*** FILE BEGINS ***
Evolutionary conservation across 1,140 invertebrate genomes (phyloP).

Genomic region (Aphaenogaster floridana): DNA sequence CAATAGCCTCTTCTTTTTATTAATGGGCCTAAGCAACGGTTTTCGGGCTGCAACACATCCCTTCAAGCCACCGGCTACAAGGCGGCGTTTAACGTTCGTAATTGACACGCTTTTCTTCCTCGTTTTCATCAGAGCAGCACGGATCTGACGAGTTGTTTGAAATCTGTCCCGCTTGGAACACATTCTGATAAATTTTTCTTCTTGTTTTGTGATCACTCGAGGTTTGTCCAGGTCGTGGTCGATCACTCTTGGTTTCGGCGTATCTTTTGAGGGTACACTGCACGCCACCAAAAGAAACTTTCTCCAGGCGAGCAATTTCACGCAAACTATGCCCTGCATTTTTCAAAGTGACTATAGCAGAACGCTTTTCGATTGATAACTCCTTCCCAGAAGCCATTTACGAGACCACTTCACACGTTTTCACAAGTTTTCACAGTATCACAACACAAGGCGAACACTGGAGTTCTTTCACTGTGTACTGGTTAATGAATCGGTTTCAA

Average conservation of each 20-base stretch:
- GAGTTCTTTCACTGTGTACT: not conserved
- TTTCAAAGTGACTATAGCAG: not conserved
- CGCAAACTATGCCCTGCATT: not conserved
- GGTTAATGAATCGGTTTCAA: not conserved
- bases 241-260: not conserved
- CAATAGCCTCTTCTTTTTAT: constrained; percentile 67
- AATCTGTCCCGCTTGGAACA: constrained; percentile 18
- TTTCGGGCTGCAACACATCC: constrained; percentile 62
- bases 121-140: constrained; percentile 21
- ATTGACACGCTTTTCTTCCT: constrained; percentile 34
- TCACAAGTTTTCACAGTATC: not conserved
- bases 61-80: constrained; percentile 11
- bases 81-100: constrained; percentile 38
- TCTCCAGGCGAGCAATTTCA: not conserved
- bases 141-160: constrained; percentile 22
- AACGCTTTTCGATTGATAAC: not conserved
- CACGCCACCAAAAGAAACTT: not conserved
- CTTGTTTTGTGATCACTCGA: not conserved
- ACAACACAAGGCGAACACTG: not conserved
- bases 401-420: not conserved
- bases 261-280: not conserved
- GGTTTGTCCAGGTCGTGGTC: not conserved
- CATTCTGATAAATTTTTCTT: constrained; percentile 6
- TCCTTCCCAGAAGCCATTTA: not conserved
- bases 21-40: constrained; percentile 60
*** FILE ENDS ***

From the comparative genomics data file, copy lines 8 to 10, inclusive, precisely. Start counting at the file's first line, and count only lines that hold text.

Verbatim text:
- bases 241-260: not conserved
- CAATAGCCTCTTCTTTTTAT: constrained; percentile 67
- AATCTGTCCCGCTTGGAACA: constrained; percentile 18